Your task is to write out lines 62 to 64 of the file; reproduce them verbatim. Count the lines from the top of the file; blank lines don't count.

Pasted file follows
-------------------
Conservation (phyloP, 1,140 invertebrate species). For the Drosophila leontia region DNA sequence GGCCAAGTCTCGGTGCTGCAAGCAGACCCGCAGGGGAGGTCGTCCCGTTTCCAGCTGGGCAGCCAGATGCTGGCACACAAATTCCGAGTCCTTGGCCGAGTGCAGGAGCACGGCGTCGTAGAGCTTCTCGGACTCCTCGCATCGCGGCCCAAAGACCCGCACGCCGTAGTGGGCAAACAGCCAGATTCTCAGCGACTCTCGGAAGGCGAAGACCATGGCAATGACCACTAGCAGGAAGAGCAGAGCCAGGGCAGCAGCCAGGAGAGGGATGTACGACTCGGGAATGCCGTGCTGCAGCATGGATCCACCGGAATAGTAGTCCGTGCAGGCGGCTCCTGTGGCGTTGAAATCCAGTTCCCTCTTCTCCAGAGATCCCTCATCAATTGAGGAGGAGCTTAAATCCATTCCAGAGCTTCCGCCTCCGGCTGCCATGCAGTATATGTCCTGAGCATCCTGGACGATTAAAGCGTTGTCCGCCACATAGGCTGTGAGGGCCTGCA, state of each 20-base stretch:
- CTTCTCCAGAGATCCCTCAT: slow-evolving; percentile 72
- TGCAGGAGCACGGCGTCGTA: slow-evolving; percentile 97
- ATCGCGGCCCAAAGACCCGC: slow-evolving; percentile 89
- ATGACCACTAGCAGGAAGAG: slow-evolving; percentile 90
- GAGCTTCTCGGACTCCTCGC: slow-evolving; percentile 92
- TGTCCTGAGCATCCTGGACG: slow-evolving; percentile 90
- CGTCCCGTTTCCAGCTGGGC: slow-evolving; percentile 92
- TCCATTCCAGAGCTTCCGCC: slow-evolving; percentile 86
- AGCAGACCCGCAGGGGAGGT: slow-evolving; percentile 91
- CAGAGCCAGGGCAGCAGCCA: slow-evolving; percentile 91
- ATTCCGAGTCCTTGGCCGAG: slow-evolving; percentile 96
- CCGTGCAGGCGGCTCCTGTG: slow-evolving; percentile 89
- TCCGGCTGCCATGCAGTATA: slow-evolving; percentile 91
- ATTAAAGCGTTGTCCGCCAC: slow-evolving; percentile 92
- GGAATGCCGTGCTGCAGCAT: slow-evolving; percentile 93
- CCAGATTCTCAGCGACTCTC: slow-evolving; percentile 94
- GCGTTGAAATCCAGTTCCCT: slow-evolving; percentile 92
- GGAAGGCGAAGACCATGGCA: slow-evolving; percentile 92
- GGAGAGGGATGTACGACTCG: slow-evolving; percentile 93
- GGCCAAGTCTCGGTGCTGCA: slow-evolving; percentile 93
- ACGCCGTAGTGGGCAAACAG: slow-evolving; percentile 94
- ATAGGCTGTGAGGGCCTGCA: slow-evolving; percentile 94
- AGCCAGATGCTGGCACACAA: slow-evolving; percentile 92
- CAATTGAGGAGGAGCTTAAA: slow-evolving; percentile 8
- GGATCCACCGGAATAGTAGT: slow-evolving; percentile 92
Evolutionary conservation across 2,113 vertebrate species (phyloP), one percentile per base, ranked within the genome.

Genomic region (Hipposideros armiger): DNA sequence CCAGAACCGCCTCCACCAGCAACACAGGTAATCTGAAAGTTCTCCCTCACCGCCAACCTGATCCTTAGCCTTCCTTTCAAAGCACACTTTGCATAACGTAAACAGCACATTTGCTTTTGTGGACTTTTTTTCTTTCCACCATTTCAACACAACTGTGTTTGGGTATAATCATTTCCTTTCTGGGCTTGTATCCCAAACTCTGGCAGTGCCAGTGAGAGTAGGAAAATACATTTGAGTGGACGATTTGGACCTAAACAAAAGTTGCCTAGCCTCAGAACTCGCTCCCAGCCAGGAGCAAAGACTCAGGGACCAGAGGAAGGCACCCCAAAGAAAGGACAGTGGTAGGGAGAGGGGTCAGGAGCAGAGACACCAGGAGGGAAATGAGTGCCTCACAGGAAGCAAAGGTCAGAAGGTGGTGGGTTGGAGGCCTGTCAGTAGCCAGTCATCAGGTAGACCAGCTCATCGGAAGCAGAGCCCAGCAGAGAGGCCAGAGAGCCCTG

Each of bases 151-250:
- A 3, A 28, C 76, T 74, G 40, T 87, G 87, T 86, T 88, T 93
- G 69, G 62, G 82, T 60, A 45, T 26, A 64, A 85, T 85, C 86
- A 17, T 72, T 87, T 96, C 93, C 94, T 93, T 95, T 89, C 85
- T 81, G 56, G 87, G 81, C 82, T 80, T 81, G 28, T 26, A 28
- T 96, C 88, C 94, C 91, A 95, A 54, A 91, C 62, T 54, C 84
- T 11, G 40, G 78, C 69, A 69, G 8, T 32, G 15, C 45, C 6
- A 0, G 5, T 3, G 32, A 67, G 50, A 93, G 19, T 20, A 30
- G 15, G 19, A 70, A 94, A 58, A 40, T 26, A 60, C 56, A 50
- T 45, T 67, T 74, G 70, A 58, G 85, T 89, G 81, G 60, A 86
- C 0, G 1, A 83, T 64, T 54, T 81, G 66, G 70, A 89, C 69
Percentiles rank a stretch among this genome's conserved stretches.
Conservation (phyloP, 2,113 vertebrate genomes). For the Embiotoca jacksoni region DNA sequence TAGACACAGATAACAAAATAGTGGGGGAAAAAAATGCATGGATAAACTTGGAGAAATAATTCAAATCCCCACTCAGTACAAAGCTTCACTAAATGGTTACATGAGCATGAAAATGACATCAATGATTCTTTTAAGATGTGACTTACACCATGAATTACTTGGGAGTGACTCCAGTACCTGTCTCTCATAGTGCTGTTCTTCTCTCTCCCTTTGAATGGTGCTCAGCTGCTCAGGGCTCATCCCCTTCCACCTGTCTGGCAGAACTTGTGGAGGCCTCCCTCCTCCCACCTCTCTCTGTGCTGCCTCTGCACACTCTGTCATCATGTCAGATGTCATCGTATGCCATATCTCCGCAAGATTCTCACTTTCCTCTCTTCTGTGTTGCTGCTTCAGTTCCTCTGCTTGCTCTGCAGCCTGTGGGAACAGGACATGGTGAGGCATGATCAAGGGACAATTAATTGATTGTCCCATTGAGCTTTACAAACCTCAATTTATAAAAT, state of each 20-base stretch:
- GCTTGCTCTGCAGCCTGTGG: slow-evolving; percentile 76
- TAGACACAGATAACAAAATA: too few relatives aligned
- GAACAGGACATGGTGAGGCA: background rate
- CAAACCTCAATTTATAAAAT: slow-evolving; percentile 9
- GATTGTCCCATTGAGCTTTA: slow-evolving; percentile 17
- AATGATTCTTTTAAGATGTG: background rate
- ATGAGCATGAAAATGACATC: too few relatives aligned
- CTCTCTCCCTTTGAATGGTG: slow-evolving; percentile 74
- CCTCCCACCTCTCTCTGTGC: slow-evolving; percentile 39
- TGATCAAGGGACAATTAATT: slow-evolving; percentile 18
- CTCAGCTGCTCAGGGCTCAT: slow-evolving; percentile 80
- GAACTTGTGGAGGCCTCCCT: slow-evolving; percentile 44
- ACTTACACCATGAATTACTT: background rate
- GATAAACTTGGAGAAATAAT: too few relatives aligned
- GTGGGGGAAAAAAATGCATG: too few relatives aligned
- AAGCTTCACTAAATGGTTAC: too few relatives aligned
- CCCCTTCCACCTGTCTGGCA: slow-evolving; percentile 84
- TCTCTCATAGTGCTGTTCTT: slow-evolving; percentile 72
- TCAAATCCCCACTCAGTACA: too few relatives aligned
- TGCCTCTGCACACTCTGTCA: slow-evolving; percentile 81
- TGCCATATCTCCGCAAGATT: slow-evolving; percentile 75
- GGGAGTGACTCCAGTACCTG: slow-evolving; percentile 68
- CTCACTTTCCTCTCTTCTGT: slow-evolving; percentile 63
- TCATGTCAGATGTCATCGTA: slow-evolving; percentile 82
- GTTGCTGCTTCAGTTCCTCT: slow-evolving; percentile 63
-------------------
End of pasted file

- TGCCATATCTCCGCAAGATT: slow-evolving; percentile 75
- GGGAGTGACTCCAGTACCTG: slow-evolving; percentile 68
- CTCACTTTCCTCTCTTCTGT: slow-evolving; percentile 63